May’s crowd: personalities of new British ministers

May’s crowd: personalities of new British ministersNew Prime Minister Theresa May, who took office on Wednesday with a mandate to take Britain out of the European Union, has announced the senior members of her cabinet.

Philip Hammond, Chancellor of the Exchequer - Former shadow Chief Secretary, Foreign Secretary since 2014. Hammond will have to manage an economy that risks sliding into recession after last month's vote to leave the EU, and set new budget goals after his predecessor George Osborne abandoned his aim to run a budget surplus by 2020. He has a reputation as a safe media performer, although just the other day set off unhelpful headlines about Brexit possibly taking six or more years.

Boris Johnson, Foreign Secretary - the most surprising of May's appointments. The flamboyant former Mayor of London was a leading figure in the victorious "Leave" campaign in Britain's European Union membership referendum last month but has never been a byword for diplomacy. Johnson, who has not previously held a cabinet post, will have to address questions about the country's role in the world after its exit from the EU and shape British policy towards key areas like Syria, Iran and Russia. The United States said it was looking forward to working with him.

Amber Rudd, Home Secretary - a former British energy minister, will play a key role in the country's approach to immigration, the issue which is widely believed to have swayed the EU vote to "Leave." Rudd, who succeeds May in charge of the Home Office, became a lawmaker in 2010 and served as parliamentary private secretary to former finance minister George Osborne from 2012 to 2013. She later joined the department for energy and climate change, where she was promoted to minister in 2015. She was a high-profile supporter of the "Remain" camp in the referendum. Remarkable is the fact that the Home Secretary last month said that the Foreign Secretary wasn’t the sort of man she’d trust to drive her home at the end of the evening. Given that the Home Office and the Foreign Office will have to work closely to devise and explain Britain’s new immigration policy (whatever that may by) this can only be one of the truly fascinating Cabinet relationships.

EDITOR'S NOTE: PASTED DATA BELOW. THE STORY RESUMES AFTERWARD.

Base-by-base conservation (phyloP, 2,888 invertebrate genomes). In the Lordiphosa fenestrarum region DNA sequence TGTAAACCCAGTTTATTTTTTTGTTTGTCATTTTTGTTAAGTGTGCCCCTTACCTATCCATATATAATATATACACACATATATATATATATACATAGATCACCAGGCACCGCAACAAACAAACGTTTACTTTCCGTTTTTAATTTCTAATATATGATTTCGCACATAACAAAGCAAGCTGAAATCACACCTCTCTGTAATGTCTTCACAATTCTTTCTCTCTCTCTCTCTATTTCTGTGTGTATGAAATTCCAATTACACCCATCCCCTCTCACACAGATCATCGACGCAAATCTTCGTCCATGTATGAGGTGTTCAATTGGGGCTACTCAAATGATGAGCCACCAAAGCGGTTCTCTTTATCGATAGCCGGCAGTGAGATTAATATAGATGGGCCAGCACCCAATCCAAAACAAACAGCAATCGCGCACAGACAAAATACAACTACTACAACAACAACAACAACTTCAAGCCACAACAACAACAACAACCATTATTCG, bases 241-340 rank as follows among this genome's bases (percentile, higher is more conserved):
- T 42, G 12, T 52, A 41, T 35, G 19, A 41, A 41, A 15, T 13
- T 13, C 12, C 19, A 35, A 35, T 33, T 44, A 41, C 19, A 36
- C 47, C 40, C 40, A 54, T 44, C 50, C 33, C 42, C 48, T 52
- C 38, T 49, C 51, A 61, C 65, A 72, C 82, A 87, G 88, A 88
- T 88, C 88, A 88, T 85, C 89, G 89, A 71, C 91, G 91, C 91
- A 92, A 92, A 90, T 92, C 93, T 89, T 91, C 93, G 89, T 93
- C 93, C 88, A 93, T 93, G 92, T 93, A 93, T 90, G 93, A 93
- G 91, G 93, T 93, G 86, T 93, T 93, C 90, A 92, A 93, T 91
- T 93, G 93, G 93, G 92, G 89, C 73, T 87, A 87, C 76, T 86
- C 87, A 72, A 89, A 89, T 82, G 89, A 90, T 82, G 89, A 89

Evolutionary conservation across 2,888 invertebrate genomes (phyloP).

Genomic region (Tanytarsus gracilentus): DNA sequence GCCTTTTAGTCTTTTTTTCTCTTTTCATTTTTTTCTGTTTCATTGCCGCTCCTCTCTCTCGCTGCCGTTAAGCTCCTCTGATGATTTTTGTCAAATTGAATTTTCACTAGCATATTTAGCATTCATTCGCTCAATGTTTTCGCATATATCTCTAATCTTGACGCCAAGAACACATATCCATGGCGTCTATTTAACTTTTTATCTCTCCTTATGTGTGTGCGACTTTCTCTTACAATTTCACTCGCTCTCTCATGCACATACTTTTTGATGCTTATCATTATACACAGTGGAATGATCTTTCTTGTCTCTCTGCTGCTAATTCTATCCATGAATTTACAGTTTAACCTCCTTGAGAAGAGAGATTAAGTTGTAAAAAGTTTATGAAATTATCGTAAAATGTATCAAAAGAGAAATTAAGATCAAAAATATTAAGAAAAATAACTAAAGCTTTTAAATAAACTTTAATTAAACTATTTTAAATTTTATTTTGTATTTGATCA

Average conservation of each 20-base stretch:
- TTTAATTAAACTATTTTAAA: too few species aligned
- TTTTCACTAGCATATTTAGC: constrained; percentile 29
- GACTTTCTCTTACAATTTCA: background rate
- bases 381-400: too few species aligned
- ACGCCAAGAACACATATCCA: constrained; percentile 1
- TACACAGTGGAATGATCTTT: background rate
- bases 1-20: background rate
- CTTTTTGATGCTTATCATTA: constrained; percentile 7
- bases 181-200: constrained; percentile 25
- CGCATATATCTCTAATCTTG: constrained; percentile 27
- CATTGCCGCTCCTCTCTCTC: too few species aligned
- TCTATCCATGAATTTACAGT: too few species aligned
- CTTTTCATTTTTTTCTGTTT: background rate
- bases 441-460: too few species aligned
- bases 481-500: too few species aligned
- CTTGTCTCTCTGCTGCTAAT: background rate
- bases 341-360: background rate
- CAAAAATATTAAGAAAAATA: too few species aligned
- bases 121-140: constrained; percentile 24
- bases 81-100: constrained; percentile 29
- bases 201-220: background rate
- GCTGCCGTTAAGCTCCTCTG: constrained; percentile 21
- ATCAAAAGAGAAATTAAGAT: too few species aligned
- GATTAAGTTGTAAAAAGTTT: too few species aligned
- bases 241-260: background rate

David Davis, Secretary of State for Exiting the EU - a senior Conservative lawmaker who was beaten by former prime minister David Cameron in the party's 2005 leadership election contest. Davis, a strong supporter of Brexit, has said Britain should take its time before formally starting the divorce process by triggering Article 50 of the EU's Lisbon Treaty. This was an appointment to appease and calm the party, to avoid a split with the Leavers that could kill the May government at birth.

Liam Fox, International Trade Secretary – defense minister from 2010 to 2011 and is a former minister in the foreign office. Fox will be in charge of forging new international trade deals after Britain voted to leave the European Union. Fox recently wrote a book about the rise China as an economic power and had a good referendum campaign, arguing for Leave without attacking his Remainer colleagues.

Michael Fallon, Defence Secretary - the only no-change of the day-one appointments, Theresa May obviously thought it important to send a signal that she takes national security seriously by confirming the Defence Secretary in his post. He is a former Vice Chairman of the ruling Conservative Party. He has also served in the business and energy departments and on the Treasury select committee.
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